Seven months after his poolside epiphany, the 26-year-old is sitting on a couch at Newark’s Prudential Center, slugging from a protein shake and side-eying NHL Network highlights on the television. He was correct, of course, and then some. The Devils have returned to the postseason for the first time since 2011-12 and will open against top-seeded Tampa Bay on Thursday night. Much of the credit belongs to a Hart Trophy-caliber, 93-point tour de force from Hall, who started the year believing that reaching 75 points would’ve counted as “really solid,” he says. “But you start playing better and better and you see, ‘How far can I push this?’”

Into ending his personal Stanley Cup playoff drought after 529 regular-season games, apparently. And into rarified air along the way: From Jan. 2 to March 6, Hall recorded at least one point in 26 straight appearances, something only seven others–including some dudes named Gretzky and Lemieux–have done. His 38 points during that stretch alone would rank fifth on the Devils’ season-long scoring list, at once a testament to Hall’s external dominance and internal importance. Indeed, he can feel the love; at Patrik Elias’ late-Feb. jersey retirement, co-owner David Blitzer dreamt about holding a similar ceremony for Hall in 2038.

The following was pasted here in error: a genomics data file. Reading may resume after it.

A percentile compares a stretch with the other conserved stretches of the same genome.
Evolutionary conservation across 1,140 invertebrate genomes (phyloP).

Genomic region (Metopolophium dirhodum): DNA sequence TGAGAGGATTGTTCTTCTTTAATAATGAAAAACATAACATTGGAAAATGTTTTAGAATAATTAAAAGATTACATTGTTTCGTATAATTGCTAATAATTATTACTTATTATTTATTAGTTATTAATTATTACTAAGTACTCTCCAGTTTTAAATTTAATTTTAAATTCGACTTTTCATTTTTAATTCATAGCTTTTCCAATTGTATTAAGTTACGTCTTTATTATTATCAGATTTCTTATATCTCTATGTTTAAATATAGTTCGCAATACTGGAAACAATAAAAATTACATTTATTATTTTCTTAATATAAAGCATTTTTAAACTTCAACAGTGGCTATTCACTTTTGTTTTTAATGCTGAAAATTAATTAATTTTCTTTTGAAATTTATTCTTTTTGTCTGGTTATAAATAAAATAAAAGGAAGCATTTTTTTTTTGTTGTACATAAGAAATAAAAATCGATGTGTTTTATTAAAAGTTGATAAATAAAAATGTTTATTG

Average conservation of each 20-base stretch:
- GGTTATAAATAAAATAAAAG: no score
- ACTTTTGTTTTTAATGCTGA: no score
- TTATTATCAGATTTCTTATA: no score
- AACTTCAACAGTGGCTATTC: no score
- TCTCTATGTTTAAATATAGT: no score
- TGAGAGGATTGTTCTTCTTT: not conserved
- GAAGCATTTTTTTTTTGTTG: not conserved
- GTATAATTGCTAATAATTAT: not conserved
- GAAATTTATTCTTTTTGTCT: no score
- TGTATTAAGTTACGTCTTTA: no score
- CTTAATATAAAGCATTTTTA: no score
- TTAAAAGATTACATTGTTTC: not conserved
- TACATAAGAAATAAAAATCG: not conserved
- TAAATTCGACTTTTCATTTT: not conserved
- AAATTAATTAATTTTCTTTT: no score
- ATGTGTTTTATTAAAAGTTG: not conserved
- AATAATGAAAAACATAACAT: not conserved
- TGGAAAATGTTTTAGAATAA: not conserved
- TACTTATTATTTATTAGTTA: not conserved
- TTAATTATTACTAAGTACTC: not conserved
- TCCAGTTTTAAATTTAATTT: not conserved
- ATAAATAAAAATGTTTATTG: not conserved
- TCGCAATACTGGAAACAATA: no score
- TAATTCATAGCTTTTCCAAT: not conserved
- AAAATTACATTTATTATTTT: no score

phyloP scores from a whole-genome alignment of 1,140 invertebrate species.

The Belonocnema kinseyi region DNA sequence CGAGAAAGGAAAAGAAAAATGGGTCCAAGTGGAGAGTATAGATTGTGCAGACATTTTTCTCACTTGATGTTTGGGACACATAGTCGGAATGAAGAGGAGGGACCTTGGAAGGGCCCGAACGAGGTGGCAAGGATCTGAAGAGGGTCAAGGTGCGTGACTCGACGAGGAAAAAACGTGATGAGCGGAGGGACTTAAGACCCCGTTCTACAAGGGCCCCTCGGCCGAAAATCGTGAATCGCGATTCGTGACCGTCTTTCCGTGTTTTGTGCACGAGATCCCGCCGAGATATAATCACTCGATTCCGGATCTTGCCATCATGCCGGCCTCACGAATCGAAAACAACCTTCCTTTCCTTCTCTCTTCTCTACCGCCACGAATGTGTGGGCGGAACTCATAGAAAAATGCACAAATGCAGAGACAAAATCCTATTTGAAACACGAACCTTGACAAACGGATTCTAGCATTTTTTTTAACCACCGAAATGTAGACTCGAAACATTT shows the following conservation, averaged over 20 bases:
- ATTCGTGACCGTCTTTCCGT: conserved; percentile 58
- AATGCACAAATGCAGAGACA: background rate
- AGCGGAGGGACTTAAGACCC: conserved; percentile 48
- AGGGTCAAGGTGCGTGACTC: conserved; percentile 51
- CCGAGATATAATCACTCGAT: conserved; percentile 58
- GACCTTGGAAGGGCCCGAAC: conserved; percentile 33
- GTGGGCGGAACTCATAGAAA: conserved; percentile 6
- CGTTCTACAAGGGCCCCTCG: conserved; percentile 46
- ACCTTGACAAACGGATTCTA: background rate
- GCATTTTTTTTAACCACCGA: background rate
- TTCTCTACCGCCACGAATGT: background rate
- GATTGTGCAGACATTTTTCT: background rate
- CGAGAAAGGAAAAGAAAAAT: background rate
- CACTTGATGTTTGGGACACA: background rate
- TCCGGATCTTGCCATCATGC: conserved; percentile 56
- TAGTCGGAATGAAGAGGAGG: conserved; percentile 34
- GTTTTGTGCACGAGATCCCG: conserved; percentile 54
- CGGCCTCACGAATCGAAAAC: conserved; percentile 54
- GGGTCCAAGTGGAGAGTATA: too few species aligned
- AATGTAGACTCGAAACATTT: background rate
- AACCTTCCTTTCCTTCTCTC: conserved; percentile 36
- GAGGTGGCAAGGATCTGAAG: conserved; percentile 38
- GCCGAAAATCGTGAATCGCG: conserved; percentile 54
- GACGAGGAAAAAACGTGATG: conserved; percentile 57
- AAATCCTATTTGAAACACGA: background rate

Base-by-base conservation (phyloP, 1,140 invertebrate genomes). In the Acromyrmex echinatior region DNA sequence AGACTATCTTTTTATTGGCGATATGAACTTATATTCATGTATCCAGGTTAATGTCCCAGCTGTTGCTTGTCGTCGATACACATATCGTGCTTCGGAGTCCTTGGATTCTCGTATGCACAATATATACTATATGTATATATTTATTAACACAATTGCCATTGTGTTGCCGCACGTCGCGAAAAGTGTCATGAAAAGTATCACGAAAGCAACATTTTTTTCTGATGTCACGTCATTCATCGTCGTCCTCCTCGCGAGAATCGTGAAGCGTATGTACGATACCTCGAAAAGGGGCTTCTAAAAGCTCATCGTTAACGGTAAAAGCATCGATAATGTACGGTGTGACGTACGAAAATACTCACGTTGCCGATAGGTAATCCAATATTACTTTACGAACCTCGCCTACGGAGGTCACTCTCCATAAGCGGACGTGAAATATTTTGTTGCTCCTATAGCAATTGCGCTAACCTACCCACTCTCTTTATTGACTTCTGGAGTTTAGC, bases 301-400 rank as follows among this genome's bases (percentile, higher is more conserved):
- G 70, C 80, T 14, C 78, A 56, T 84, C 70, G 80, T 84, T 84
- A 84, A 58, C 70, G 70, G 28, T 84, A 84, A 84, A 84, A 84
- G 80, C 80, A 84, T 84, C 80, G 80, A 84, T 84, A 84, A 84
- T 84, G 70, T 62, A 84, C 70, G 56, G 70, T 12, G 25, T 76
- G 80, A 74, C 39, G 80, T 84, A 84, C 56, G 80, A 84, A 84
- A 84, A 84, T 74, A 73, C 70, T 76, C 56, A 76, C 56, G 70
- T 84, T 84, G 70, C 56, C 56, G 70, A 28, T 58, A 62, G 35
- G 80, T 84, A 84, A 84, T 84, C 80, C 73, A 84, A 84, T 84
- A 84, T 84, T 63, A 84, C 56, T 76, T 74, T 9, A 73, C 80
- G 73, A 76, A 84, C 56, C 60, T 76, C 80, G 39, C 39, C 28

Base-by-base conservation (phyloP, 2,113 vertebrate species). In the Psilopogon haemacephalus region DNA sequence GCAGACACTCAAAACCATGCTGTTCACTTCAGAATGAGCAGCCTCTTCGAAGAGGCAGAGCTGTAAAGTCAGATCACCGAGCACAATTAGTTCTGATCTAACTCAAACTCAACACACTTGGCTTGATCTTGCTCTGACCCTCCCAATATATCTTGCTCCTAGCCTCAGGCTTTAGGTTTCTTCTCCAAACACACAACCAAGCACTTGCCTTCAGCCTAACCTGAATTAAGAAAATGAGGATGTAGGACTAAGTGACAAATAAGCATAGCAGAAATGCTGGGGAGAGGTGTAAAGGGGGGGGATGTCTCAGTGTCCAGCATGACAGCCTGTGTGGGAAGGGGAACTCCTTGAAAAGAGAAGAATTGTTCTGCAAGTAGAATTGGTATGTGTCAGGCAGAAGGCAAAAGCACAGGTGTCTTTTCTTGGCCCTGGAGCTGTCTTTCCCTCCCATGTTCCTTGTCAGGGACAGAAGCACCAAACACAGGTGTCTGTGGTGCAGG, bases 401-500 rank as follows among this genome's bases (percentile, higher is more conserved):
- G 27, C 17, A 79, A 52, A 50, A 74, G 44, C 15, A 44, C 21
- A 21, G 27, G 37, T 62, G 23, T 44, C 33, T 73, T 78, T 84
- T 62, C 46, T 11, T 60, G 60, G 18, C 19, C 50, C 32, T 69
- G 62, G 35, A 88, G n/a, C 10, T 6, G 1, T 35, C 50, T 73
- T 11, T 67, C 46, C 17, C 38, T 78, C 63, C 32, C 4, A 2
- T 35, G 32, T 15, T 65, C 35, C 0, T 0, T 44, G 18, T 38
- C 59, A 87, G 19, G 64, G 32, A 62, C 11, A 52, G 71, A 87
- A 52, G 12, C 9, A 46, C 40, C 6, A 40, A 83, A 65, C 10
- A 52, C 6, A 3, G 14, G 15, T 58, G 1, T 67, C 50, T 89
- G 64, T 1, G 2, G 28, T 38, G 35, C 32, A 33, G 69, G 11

“This is his team,” Shero says. “He cares. I don’t know if I could’ve said that last year. I don’t know if he was all-in.”

As the losses mounted last season–the Devils finished 28-40-14, their worst record in three decades, and were formally eliminated from playoff contention on March 25–so did the chatter. Six years in a Canadian market had steeled Hall against the usual cycle of fan fodder, but this was different.